The most important step in choosing a partner for a telematics dashboard is making sure you, the fleet, own your own information. While ownership of telematics data can depend on the service agreement, it’s your data, and you need to make sure you own it and can do with it what you wish. If you have a service provider that isn’t open to working with other parties to accomplish your goals, you might want to think about pulling your data and finding another partner.
Here are a few tips to consider when choosing the right partner:
- “Selecting a vendor that believes in open access to data through scalable APIs is crucial to the success of any telematics program,” said Mike Branch, vice president of data and analytics at Geotab. “Fleet data belongs at the board level and telematics data can assist a business in uncovering new opportunities and ensuring it is sailing down the right path. In order to do this, oftentimes hiring a data analyst or scientist can help your organization go leaps and bounds beyond where it is today. To do so, however, they will need to be equipped with the tools that allow them to explore in a big data environment, and leverage the requisite software tools and techniques to generate machine learning models, do fast data cleansing, and give you the predictive power to succeed.”
- “When fleet managers are choosing a provider, it is most vital to find one that over time will provide the most thorough and detailed data through customizable options. The long-term performance of a fleet both in safe driving and in reaching KPIs and the bottom line should always be top of mind,” said Amin Amini, managing partner of solutions engineering at Verizon Connect.
According to Amini, here are five things fleet managers should do when looking at any new provider:
- Establish and prioritize goals for a dashboard that are most important to your organization;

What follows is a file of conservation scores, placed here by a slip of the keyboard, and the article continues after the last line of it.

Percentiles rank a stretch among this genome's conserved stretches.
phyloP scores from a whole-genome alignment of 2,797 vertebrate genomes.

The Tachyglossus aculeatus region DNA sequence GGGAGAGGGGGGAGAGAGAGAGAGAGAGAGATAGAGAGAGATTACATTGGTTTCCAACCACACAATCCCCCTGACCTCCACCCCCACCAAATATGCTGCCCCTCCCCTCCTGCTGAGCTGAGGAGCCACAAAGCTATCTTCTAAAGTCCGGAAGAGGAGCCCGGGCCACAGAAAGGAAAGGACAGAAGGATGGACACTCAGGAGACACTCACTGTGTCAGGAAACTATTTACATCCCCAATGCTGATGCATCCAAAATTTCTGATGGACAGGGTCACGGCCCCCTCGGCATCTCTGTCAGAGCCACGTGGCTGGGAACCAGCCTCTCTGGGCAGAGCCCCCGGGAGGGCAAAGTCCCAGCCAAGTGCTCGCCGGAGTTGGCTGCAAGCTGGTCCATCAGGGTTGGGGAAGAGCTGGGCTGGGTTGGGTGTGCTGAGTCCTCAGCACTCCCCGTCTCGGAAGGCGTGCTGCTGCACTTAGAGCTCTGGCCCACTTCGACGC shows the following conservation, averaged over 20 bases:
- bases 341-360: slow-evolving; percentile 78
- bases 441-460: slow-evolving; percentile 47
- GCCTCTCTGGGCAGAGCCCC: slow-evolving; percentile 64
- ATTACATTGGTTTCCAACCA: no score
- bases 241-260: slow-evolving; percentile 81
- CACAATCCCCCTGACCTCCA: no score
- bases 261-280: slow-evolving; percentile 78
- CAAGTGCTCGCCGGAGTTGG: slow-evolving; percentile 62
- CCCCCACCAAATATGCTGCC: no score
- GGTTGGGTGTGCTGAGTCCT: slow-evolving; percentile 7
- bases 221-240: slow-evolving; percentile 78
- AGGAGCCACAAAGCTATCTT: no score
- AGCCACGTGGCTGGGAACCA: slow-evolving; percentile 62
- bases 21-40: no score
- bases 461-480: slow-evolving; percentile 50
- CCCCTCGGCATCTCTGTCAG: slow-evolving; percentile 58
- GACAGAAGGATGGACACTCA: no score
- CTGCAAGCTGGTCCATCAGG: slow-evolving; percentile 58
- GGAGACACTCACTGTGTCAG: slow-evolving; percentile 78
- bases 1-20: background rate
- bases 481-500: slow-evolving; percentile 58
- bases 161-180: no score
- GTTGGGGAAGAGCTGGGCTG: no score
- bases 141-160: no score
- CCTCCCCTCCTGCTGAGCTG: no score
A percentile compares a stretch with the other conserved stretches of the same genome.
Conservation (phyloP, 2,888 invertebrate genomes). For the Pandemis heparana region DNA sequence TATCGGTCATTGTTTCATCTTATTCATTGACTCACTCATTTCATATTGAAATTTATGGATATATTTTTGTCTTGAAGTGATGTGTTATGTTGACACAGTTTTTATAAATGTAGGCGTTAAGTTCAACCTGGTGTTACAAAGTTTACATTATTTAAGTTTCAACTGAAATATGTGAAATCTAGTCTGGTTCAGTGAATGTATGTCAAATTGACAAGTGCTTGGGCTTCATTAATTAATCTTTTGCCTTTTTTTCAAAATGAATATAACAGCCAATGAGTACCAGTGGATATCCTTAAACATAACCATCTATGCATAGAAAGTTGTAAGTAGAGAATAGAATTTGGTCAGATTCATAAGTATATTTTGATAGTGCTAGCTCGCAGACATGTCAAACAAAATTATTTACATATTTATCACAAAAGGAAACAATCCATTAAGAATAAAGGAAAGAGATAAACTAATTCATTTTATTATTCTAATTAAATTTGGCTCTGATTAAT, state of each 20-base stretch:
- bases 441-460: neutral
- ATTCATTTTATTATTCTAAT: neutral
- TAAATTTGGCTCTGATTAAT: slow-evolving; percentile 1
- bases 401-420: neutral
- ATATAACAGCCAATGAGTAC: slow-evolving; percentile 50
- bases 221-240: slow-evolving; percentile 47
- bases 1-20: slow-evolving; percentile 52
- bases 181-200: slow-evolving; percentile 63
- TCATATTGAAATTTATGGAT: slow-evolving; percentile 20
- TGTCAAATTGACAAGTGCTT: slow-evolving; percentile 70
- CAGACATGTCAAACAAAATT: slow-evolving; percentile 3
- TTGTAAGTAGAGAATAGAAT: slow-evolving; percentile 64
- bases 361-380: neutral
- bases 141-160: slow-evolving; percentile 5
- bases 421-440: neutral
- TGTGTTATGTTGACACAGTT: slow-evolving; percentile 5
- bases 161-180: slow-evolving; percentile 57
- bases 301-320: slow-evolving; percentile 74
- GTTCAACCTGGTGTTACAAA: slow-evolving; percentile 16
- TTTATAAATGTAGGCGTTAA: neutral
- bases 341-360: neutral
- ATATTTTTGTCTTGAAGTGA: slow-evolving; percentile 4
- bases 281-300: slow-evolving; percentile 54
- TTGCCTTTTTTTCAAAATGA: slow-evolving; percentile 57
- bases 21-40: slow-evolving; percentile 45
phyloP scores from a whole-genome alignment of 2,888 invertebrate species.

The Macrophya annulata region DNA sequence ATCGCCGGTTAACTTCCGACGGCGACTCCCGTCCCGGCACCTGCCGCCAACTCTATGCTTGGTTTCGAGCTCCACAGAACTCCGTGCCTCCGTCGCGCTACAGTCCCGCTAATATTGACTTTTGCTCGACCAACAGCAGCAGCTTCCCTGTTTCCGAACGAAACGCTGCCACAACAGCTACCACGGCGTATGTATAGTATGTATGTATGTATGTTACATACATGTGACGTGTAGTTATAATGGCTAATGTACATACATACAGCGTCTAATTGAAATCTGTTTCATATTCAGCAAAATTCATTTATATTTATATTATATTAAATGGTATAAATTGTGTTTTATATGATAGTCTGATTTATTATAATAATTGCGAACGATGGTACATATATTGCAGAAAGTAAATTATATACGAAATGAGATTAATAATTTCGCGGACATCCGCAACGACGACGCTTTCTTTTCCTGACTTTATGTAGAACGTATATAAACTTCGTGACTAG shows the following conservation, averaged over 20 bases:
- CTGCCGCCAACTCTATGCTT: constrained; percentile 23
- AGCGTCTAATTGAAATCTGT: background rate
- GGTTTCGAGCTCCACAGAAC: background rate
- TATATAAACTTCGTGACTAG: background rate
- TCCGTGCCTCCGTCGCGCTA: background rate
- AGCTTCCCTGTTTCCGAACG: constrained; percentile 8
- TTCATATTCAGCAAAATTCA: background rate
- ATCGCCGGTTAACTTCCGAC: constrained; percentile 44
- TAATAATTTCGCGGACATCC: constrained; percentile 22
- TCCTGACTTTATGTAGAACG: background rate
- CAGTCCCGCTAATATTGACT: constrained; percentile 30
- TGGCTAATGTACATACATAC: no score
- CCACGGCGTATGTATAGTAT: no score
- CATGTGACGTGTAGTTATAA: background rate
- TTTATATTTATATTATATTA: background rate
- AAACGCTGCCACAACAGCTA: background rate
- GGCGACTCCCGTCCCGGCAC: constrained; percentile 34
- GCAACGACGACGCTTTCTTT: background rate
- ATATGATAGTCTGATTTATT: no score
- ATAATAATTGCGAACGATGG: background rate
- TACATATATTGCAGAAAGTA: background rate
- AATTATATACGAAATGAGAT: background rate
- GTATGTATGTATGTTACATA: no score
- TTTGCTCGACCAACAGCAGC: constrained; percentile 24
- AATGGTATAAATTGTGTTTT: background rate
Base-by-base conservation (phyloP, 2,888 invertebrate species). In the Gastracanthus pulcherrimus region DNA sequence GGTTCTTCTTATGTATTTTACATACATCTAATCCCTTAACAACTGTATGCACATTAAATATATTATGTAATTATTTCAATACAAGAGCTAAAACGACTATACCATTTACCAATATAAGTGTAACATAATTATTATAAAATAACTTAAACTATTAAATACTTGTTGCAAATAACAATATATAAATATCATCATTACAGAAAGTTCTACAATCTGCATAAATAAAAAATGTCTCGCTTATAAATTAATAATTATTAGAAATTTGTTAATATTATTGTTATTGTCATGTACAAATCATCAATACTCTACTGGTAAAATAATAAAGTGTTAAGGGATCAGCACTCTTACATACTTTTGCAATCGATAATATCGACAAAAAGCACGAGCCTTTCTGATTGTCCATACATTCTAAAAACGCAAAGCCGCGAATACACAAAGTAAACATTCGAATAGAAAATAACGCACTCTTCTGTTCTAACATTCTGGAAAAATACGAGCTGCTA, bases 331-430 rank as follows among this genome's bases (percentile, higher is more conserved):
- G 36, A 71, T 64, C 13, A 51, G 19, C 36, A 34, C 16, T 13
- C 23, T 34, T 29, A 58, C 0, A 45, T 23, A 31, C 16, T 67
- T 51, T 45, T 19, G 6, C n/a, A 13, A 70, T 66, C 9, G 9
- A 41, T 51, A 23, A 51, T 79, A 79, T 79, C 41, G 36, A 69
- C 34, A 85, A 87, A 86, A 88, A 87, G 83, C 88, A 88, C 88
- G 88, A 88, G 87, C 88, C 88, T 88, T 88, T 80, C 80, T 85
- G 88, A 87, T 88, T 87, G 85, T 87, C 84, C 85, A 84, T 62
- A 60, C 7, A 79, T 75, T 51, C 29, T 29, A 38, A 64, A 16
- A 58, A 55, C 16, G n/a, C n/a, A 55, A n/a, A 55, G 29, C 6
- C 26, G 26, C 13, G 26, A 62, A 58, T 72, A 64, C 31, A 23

- Do research on all options and ask for referrals from existing customers;
- Request a demo to see first-hand how the platform works, specifically for the most important features to your business;
- Make sure everyone on the management team is on board with the platform and understands the goals associated with the new system; and
- Get buy-in from drivers and emphasize the safety features that will most affect and benefit them.
Ask yourself, ‘What is my organization trying to get out of this?’
“Do you only want to satisfy ELD requirements,” says Terrah Stephens, product manager at Noregon, “or would you prefer to also populate your dashboard with applications like TripVision that provide constant, real-time awareness into issues affecting the health, safety or performance status of your trucks? Maybe you also want assistance with routing—the options are nearly endless so you have to figure out what best fits your company’s needs then do research to determine which telematics provider can meet those needs for the budget you can spend on a dashboard.
“When evaluating dashboards, get input from all relevant members of your company or organization,” Stephens went on. “Ask maintenance what is important to them in their dashboard, consult with your dispatchers to determine what would make them more efficient, and then take this information to your prospective TSP to see if your company-wide needs can be met.”
More more on this topic, read: Drowning in data: How a dedicated dashboard can help